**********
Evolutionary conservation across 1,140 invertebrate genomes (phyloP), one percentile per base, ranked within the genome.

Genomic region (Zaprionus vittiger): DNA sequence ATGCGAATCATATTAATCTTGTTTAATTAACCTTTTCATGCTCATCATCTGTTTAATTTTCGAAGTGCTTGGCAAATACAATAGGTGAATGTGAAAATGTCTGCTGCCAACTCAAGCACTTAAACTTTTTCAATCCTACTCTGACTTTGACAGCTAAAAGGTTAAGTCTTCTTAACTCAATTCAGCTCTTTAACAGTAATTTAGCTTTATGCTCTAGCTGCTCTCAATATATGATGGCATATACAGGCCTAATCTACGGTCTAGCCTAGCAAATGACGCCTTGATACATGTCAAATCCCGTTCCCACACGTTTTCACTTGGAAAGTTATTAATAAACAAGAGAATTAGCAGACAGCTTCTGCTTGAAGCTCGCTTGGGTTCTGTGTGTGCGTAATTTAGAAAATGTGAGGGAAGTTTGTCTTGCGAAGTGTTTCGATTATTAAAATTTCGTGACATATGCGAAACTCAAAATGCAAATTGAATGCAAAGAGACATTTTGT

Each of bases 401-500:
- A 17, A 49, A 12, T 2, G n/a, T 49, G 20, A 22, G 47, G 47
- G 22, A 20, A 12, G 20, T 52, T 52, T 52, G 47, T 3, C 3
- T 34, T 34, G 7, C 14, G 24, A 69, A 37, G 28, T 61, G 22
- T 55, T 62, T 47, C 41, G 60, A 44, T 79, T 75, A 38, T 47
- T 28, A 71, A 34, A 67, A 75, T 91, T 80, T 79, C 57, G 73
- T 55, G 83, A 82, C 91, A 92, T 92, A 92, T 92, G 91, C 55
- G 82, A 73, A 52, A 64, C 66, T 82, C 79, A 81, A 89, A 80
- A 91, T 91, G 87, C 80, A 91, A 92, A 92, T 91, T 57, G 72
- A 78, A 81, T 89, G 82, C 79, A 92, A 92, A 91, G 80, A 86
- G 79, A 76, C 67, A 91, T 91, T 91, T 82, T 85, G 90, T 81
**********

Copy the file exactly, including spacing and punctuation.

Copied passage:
Evolutionary conservation across 1,140 invertebrate genomes (phyloP), one percentile per base, ranked within the genome.

Genomic region (Zaprionus vittiger): DNA sequence ATGCGAATCATATTAATCTTGTTTAATTAACCTTTTCATGCTCATCATCTGTTTAATTTTCGAAGTGCTTGGCAAATACAATAGGTGAATGTGAAAATGTCTGCTGCCAACTCAAGCACTTAAACTTTTTCAATCCTACTCTGACTTTGACAGCTAAAAGGTTAAGTCTTCTTAACTCAATTCAGCTCTTTAACAGTAATTTAGCTTTATGCTCTAGCTGCTCTCAATATATGATGGCATATACAGGCCTAATCTACGGTCTAGCCTAGCAAATGACGCCTTGATACATGTCAAATCCCGTTCCCACACGTTTTCACTTGGAAAGTTATTAATAAACAAGAGAATTAGCAGACAGCTTCTGCTTGAAGCTCGCTTGGGTTCTGTGTGTGCGTAATTTAGAAAATGTGAGGGAAGTTTGTCTTGCGAAGTGTTTCGATTATTAAAATTTCGTGACATATGCGAAACTCAAAATGCAAATTGAATGCAAAGAGACATTTTGT

Each of bases 401-500:
- A 17, A 49, A 12, T 2, G n/a, T 49, G 20, A 22, G 47, G 47
- G 22, A 20, A 12, G 20, T 52, T 52, T 52, G 47, T 3, C 3
- T 34, T 34, G 7, C 14, G 24, A 69, A 37, G 28, T 61, G 22
- T 55, T 62, T 47, C 41, G 60, A 44, T 79, T 75, A 38, T 47
- T 28, A 71, A 34, A 67, A 75, T 91, T 80, T 79, C 57, G 73
- T 55, G 83, A 82, C 91, A 92, T 92, A 92, T 92, G 91, C 55
- G 82, A 73, A 52, A 64, C 66, T 82, C 79, A 81, A 89, A 80
- A 91, T 91, G 87, C 80, A 91, A 92, A 92, T 91, T 57, G 72
- A 78, A 81, T 89, G 82, C 79, A 92, A 92, A 91, G 80, A 86
- G 79, A 76, C 67, A 91, T 91, T 91, T 82, T 85, G 90, T 81